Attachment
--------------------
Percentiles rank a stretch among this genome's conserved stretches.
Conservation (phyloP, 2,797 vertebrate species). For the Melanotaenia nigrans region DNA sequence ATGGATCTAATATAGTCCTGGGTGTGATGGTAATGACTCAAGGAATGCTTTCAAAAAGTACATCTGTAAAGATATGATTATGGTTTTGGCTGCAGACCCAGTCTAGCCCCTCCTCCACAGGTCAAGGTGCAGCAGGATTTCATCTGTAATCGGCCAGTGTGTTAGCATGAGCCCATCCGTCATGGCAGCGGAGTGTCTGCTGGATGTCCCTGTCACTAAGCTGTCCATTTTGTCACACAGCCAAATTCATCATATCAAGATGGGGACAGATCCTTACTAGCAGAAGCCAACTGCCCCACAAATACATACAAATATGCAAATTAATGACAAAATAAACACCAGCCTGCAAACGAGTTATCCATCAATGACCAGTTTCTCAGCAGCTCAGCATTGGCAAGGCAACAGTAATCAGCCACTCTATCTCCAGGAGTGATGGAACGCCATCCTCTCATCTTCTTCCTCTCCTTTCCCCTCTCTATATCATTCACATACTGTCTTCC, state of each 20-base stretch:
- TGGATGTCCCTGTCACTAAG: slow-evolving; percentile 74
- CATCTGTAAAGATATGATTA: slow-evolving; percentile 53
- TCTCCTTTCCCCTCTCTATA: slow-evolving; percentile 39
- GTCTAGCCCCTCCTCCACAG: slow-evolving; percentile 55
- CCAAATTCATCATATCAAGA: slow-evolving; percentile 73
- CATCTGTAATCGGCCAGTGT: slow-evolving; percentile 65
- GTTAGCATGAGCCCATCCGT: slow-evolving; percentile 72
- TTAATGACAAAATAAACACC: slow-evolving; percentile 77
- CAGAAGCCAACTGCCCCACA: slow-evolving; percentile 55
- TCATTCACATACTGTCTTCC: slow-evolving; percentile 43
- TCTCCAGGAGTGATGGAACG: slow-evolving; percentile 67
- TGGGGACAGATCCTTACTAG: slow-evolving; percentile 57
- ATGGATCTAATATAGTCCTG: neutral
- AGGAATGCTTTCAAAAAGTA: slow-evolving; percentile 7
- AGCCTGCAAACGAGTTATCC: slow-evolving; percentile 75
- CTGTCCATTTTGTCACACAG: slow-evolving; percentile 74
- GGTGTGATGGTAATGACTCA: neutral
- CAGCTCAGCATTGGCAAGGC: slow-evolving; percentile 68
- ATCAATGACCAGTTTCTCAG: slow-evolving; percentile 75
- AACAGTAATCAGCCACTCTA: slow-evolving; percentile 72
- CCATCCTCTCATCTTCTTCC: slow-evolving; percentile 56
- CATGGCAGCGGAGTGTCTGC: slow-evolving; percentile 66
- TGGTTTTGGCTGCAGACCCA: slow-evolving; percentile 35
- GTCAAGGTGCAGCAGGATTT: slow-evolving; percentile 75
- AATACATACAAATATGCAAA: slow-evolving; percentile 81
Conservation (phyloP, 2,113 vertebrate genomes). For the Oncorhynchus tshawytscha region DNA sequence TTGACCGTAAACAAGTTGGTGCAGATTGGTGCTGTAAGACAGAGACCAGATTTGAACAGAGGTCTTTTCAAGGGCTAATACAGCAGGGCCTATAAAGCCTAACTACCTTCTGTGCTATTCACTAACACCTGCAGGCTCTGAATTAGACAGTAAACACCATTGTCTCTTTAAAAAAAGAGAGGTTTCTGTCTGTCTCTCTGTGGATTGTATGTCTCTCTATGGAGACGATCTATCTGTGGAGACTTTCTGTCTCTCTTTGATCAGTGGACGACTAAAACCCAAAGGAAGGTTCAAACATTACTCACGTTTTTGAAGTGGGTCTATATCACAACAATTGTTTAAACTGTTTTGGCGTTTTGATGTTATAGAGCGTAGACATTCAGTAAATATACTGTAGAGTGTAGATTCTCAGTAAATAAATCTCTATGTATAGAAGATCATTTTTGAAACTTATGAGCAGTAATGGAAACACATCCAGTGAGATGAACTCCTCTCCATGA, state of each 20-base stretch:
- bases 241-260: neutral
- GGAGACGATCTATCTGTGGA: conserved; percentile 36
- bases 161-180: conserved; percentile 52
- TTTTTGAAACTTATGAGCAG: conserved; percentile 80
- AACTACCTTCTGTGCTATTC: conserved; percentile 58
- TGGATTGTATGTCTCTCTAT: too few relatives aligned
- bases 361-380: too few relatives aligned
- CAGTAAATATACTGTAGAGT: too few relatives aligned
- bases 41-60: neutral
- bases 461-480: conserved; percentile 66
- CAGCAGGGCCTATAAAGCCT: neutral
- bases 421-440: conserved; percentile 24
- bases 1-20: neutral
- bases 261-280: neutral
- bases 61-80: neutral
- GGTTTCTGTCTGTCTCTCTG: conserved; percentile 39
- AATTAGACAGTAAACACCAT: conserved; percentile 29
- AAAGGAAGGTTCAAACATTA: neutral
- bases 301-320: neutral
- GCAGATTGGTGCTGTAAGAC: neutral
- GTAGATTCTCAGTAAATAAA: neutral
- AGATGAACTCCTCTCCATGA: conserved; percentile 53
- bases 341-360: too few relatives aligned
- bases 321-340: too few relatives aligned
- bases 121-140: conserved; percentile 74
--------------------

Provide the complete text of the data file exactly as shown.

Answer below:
Percentiles rank a stretch among this genome's conserved stretches.
Conservation (phyloP, 2,797 vertebrate species). For the Melanotaenia nigrans region DNA sequence ATGGATCTAATATAGTCCTGGGTGTGATGGTAATGACTCAAGGAATGCTTTCAAAAAGTACATCTGTAAAGATATGATTATGGTTTTGGCTGCAGACCCAGTCTAGCCCCTCCTCCACAGGTCAAGGTGCAGCAGGATTTCATCTGTAATCGGCCAGTGTGTTAGCATGAGCCCATCCGTCATGGCAGCGGAGTGTCTGCTGGATGTCCCTGTCACTAAGCTGTCCATTTTGTCACACAGCCAAATTCATCATATCAAGATGGGGACAGATCCTTACTAGCAGAAGCCAACTGCCCCACAAATACATACAAATATGCAAATTAATGACAAAATAAACACCAGCCTGCAAACGAGTTATCCATCAATGACCAGTTTCTCAGCAGCTCAGCATTGGCAAGGCAACAGTAATCAGCCACTCTATCTCCAGGAGTGATGGAACGCCATCCTCTCATCTTCTTCCTCTCCTTTCCCCTCTCTATATCATTCACATACTGTCTTCC, state of each 20-base stretch:
- TGGATGTCCCTGTCACTAAG: slow-evolving; percentile 74
- CATCTGTAAAGATATGATTA: slow-evolving; percentile 53
- TCTCCTTTCCCCTCTCTATA: slow-evolving; percentile 39
- GTCTAGCCCCTCCTCCACAG: slow-evolving; percentile 55
- CCAAATTCATCATATCAAGA: slow-evolving; percentile 73
- CATCTGTAATCGGCCAGTGT: slow-evolving; percentile 65
- GTTAGCATGAGCCCATCCGT: slow-evolving; percentile 72
- TTAATGACAAAATAAACACC: slow-evolving; percentile 77
- CAGAAGCCAACTGCCCCACA: slow-evolving; percentile 55
- TCATTCACATACTGTCTTCC: slow-evolving; percentile 43
- TCTCCAGGAGTGATGGAACG: slow-evolving; percentile 67
- TGGGGACAGATCCTTACTAG: slow-evolving; percentile 57
- ATGGATCTAATATAGTCCTG: neutral
- AGGAATGCTTTCAAAAAGTA: slow-evolving; percentile 7
- AGCCTGCAAACGAGTTATCC: slow-evolving; percentile 75
- CTGTCCATTTTGTCACACAG: slow-evolving; percentile 74
- GGTGTGATGGTAATGACTCA: neutral
- CAGCTCAGCATTGGCAAGGC: slow-evolving; percentile 68
- ATCAATGACCAGTTTCTCAG: slow-evolving; percentile 75
- AACAGTAATCAGCCACTCTA: slow-evolving; percentile 72
- CCATCCTCTCATCTTCTTCC: slow-evolving; percentile 56
- CATGGCAGCGGAGTGTCTGC: slow-evolving; percentile 66
- TGGTTTTGGCTGCAGACCCA: slow-evolving; percentile 35
- GTCAAGGTGCAGCAGGATTT: slow-evolving; percentile 75
- AATACATACAAATATGCAAA: slow-evolving; percentile 81
Conservation (phyloP, 2,113 vertebrate genomes). For the Oncorhynchus tshawytscha region DNA sequence TTGACCGTAAACAAGTTGGTGCAGATTGGTGCTGTAAGACAGAGACCAGATTTGAACAGAGGTCTTTTCAAGGGCTAATACAGCAGGGCCTATAAAGCCTAACTACCTTCTGTGCTATTCACTAACACCTGCAGGCTCTGAATTAGACAGTAAACACCATTGTCTCTTTAAAAAAAGAGAGGTTTCTGTCTGTCTCTCTGTGGATTGTATGTCTCTCTATGGAGACGATCTATCTGTGGAGACTTTCTGTCTCTCTTTGATCAGTGGACGACTAAAACCCAAAGGAAGGTTCAAACATTACTCACGTTTTTGAAGTGGGTCTATATCACAACAATTGTTTAAACTGTTTTGGCGTTTTGATGTTATAGAGCGTAGACATTCAGTAAATATACTGTAGAGTGTAGATTCTCAGTAAATAAATCTCTATGTATAGAAGATCATTTTTGAAACTTATGAGCAGTAATGGAAACACATCCAGTGAGATGAACTCCTCTCCATGA, state of each 20-base stretch:
- bases 241-260: neutral
- GGAGACGATCTATCTGTGGA: conserved; percentile 36
- bases 161-180: conserved; percentile 52
- TTTTTGAAACTTATGAGCAG: conserved; percentile 80
- AACTACCTTCTGTGCTATTC: conserved; percentile 58
- TGGATTGTATGTCTCTCTAT: too few relatives aligned
- bases 361-380: too few relatives aligned
- CAGTAAATATACTGTAGAGT: too few relatives aligned
- bases 41-60: neutral
- bases 461-480: conserved; percentile 66
- CAGCAGGGCCTATAAAGCCT: neutral
- bases 421-440: conserved; percentile 24
- bases 1-20: neutral
- bases 261-280: neutral
- bases 61-80: neutral
- GGTTTCTGTCTGTCTCTCTG: conserved; percentile 39
- AATTAGACAGTAAACACCAT: conserved; percentile 29
- AAAGGAAGGTTCAAACATTA: neutral
- bases 301-320: neutral
- GCAGATTGGTGCTGTAAGAC: neutral
- GTAGATTCTCAGTAAATAAA: neutral
- AGATGAACTCCTCTCCATGA: conserved; percentile 53
- bases 341-360: too few relatives aligned
- bases 321-340: too few relatives aligned
- bases 121-140: conserved; percentile 74